The middle of February is Ski Week in Finland. I was holding down the fort while Marco, Justin, and Dan were on holiday with their families. Needless to say, it was a quiet week and a good time to do some reading. I'm currently enjoying Thinking Fast and Slow, and feeling as I read that I'm a spectator to my own behavior.
Also on the reading pile was a recent piece in the New Yorker that questions the usefulness of brainstorming, particularly the bit that focuses on the work of Charlan Nemeth, a professor of psychology at University of Califonia Berkeley. Psychology has been a constant source of interest over the past few months:
‘Do not criticize’ is often cited as the important instruction in brainstorming, this appears to be a counterproductive strategy. Our findings show that debate and criticism do not inhibit ideas but, rather, stimulate them relative to every other condition.” Osborn thought that imagination is inhibited by the merest hint of criticism, but Nemeth’s work and a number of other studies have demonstrated that it can thrive on conflict....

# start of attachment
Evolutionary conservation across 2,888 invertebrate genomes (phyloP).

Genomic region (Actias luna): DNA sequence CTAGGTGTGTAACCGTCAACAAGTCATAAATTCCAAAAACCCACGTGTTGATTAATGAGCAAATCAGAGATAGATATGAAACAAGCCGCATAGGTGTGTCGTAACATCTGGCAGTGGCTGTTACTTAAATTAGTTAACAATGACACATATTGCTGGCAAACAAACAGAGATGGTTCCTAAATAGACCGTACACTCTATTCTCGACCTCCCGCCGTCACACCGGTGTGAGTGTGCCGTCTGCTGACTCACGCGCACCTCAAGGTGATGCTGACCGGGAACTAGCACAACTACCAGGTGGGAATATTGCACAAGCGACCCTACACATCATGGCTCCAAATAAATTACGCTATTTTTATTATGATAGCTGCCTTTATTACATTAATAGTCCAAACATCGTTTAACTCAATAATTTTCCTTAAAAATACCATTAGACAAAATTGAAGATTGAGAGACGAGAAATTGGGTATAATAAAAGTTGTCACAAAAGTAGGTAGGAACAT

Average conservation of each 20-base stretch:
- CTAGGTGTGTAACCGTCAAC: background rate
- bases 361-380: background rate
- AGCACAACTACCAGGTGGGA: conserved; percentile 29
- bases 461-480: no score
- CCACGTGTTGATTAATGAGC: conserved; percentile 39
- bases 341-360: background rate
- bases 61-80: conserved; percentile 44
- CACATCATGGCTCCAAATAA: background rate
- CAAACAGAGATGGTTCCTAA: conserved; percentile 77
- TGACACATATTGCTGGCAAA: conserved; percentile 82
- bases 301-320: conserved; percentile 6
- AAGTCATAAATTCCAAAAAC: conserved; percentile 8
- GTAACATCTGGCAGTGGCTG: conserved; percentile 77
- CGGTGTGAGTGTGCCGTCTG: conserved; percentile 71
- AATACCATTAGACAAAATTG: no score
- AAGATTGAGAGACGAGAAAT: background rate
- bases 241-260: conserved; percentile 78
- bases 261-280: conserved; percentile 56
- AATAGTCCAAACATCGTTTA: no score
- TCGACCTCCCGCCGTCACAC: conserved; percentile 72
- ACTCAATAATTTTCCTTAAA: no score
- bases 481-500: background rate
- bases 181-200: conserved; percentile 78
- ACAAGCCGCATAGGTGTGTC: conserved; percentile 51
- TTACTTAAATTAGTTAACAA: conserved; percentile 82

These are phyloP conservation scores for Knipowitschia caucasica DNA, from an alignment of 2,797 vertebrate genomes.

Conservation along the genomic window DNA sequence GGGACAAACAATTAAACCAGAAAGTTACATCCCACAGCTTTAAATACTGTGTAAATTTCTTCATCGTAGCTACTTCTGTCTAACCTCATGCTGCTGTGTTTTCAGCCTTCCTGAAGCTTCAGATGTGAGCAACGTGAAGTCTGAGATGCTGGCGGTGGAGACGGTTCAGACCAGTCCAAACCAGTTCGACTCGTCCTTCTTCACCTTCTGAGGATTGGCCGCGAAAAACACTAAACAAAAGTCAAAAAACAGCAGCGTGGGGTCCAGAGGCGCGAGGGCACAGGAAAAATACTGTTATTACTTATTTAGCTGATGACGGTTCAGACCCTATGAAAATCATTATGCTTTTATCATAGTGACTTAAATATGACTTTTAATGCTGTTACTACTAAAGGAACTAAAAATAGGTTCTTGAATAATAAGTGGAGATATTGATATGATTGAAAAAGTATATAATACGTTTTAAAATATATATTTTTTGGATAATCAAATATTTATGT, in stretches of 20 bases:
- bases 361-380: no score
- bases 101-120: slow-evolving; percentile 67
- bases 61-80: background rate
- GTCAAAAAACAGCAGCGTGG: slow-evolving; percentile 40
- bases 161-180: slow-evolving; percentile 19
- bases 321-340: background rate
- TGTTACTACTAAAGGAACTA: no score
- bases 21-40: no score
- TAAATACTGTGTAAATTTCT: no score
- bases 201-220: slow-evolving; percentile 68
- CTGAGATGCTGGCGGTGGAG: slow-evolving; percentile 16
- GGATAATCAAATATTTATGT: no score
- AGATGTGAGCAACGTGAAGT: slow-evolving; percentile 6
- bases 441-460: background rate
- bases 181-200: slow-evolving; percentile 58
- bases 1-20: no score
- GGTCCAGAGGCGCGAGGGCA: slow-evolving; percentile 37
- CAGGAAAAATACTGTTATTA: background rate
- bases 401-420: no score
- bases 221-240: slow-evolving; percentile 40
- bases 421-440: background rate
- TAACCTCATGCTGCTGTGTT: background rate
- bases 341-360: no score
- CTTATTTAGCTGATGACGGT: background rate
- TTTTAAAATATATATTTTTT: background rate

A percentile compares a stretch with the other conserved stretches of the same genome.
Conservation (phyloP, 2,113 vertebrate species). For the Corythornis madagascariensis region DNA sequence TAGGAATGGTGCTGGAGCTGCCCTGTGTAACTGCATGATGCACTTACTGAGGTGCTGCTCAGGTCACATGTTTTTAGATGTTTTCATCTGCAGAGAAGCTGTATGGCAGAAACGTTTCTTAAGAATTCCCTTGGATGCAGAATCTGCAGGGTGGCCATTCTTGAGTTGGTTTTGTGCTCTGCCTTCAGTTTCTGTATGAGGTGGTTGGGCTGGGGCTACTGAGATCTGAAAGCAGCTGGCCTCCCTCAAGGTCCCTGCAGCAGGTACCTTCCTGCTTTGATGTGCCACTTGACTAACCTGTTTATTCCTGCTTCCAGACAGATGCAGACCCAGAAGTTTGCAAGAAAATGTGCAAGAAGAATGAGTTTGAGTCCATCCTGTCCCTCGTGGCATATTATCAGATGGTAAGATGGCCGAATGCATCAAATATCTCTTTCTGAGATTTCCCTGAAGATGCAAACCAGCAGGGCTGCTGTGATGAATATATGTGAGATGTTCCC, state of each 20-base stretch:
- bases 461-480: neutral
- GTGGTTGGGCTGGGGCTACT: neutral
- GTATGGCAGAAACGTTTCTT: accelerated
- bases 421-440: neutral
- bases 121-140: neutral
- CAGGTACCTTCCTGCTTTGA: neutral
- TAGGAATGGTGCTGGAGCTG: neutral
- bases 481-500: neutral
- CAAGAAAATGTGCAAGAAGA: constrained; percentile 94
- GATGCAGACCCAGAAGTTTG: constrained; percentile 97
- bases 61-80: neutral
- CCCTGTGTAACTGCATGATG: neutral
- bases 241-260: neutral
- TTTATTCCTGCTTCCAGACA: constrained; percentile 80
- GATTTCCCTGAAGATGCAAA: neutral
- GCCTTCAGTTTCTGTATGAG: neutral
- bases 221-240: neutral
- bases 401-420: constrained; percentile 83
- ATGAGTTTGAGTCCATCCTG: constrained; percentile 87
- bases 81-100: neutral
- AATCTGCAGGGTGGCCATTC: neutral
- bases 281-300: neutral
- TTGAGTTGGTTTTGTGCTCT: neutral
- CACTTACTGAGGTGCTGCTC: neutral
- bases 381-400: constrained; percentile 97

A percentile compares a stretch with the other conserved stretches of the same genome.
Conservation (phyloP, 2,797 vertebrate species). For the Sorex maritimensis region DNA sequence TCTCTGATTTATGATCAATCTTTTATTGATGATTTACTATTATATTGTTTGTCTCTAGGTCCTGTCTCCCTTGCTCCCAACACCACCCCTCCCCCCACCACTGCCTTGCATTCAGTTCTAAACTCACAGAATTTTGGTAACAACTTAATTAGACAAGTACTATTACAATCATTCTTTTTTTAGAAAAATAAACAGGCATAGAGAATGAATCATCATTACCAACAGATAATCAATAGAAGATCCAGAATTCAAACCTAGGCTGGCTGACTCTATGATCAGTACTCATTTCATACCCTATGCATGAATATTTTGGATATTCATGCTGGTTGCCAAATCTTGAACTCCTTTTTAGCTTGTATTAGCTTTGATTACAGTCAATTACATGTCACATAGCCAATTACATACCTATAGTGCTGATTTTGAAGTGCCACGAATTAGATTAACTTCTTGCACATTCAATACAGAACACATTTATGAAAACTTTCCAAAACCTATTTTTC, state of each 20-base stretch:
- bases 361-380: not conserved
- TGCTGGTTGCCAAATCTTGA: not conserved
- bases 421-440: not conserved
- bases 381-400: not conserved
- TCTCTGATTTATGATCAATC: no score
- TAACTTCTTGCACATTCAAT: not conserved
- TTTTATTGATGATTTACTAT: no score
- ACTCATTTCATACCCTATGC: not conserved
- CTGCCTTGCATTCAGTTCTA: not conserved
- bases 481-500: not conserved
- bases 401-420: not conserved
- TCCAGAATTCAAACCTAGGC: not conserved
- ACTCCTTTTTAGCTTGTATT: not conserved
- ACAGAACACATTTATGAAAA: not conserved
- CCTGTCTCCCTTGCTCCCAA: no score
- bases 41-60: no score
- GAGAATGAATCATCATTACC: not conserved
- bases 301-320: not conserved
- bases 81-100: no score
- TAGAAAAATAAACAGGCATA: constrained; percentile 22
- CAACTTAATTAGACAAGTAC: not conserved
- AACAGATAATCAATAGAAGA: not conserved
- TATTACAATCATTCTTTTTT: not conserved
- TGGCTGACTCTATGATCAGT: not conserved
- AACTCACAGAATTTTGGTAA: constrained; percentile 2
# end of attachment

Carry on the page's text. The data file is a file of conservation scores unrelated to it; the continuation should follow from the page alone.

Criticism allows people to dig below the surface of the imagination and come up with collective ideas that aren’t predictable.
I like this because it brings a bit of weight to one of the working assumptions of the studio: that a mood of collegiate debate is useful in really testing ideas so that they are as robust as possible when they come out the far side of the discussion.
Other things. We're doing a second printing of the book. Mostly we need more copies because our supply is dwindling, but it also gives us a chance to correct any typos or other mistakes. Do let us know if you've spotted something.
Marco has been doing some work with DMI as co-chair of their European event which will be held here in Helsinki this year. That's April 25-26 if you're going to be in town (or would like to be) and it promises to be good with a focus on "consumer + citizen + community + society".